elver

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elver

a young eel, esp one migrating up a river from the sea
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More recently, Cieri and McCleave (2000) suggested that there are a number of inconsistencies when growth zones of leptocephali are compared with the same zone in the otoliths of glass eels and juvenile American eels.
The objectives of this study were 1) to describe the 1985-95 annual recruitment of glass eels to the estuary near Beaufort; 2) to present the variations in seasonal densities of glass eels; 3) to analyze the seasonal length frequency by weekly intervals, and 4) to compare mean ages of glass eels at three locations along the eastern coast of North America (North Carolina, New Jersey, and New Brunswick).
Glass eels were collected from two sites in North Carolina: 1) in the lower Newport River at Pivers Island, about 2 km inside Beaufort Inlet; and 2) at Black Creek, a small tributary of the Newport River, at the entrance to a millpond, about 9.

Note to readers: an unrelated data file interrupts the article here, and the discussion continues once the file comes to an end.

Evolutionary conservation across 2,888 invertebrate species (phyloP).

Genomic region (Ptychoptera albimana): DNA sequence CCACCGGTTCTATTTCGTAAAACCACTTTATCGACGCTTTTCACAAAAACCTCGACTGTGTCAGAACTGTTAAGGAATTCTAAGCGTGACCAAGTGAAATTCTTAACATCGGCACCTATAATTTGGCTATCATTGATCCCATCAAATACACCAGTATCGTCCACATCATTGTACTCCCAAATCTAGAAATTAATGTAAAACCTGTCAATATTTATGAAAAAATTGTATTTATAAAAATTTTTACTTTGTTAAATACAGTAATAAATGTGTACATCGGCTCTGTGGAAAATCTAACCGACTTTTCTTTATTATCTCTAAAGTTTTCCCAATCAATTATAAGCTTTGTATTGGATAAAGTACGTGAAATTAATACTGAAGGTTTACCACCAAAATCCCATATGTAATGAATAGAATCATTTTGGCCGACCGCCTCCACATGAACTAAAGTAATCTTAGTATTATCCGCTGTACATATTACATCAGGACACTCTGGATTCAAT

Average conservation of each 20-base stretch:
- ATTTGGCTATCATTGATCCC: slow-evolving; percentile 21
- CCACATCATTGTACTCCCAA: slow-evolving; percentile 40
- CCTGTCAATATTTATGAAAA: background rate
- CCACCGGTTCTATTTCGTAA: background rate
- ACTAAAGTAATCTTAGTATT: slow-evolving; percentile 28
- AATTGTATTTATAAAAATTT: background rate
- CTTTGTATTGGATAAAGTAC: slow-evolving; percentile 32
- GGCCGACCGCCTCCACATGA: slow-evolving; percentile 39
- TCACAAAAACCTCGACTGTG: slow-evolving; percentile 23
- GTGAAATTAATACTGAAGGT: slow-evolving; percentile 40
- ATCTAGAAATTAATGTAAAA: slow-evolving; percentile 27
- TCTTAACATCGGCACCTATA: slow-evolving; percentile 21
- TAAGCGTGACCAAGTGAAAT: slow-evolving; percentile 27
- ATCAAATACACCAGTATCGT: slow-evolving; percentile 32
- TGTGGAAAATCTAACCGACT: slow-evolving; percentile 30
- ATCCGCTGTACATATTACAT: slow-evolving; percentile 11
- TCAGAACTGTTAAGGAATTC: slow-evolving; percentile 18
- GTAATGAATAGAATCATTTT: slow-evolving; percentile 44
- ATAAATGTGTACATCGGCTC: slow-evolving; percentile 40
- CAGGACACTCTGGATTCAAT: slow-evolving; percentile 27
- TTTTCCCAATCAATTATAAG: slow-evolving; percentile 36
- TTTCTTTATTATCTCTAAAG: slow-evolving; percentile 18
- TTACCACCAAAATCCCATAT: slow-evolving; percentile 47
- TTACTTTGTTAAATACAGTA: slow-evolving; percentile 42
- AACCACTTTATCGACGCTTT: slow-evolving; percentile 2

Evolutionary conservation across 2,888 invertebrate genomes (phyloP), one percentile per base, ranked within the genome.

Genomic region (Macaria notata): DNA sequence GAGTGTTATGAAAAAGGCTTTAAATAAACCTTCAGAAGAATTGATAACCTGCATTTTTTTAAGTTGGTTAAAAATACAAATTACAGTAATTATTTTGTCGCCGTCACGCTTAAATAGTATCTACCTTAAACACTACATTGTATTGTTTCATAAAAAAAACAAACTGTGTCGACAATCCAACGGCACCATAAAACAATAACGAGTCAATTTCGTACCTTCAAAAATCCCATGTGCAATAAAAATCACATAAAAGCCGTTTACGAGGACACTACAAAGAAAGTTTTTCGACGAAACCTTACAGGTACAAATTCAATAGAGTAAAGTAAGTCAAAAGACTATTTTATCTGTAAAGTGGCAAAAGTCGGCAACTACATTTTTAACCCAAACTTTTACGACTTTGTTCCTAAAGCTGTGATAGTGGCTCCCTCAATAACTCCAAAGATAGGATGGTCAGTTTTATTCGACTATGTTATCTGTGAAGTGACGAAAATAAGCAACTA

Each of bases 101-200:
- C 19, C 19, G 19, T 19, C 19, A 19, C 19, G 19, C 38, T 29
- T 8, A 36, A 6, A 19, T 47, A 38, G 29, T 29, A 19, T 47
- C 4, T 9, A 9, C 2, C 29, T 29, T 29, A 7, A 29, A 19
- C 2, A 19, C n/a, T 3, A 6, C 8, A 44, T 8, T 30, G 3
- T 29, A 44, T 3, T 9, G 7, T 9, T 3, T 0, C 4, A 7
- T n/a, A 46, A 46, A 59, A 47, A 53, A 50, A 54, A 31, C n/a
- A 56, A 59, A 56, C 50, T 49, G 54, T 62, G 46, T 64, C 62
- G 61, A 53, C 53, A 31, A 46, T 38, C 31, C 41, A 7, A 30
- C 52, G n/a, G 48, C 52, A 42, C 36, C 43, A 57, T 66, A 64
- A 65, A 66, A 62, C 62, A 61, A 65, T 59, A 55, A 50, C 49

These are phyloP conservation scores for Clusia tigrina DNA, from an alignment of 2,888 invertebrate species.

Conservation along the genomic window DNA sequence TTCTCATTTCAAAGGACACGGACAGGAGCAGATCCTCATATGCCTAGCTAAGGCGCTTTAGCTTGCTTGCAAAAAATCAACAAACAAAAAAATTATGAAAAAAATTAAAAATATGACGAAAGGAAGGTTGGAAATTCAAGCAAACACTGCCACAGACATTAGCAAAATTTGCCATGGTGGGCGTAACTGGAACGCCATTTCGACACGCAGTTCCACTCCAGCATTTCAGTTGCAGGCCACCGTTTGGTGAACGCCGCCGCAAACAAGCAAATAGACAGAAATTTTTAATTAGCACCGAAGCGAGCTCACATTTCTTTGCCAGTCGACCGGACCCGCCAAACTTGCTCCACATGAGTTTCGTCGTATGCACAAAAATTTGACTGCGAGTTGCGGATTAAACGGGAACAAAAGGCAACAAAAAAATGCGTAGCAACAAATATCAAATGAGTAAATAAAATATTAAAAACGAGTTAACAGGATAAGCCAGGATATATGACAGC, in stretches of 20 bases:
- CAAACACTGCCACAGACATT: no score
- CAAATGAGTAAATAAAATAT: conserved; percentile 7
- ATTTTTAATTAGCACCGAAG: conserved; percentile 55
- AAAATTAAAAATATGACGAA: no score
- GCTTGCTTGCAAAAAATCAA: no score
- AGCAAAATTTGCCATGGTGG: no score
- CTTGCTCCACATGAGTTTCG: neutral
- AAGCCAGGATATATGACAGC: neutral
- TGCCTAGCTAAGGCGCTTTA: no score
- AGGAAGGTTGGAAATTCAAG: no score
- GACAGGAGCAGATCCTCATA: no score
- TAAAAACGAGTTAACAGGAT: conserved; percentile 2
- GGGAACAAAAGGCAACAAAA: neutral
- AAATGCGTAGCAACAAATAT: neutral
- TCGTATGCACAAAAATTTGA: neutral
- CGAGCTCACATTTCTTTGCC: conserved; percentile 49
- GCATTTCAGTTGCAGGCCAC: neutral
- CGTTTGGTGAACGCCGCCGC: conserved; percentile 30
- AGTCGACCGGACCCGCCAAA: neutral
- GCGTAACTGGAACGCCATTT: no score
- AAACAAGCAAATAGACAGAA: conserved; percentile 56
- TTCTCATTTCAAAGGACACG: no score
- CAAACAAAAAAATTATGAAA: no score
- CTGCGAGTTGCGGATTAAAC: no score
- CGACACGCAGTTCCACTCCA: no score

The total ages and the ages found in the glass-eel growth zone were compared with those for small and larger glass eels arriving during the recruitment season.
Age distributions of glass eels captured by month were compared by using the F-test.
The total density of glass eels in the Beaufort estuary varied considerably between 1985 and 1995, but there was no significant trend ([F.
When seasonal changes in length of glass eels among recruitment years were analyzed (Table 1), the slope of the regression for all 10 years (Fig.
Glass eels were recruited to the Beaufort estuary over a 7-month period from November to early May during the ten years from 1985-86 to 1994-95.
The lengths of elvers captured in the tidal net at Pivers Island fell within the expected latitudinal length range reported by Haro and Kreuger (1988) and were similar to the 49-56 mm TL length range for glass eels from a river in Georgia (Helfman et al.
The mean age from our glass-eel growth zones on otoliths of glass eels agreed with the ages determined from other glass eels collected in North Carolina (Wang and Tzeng, 1998).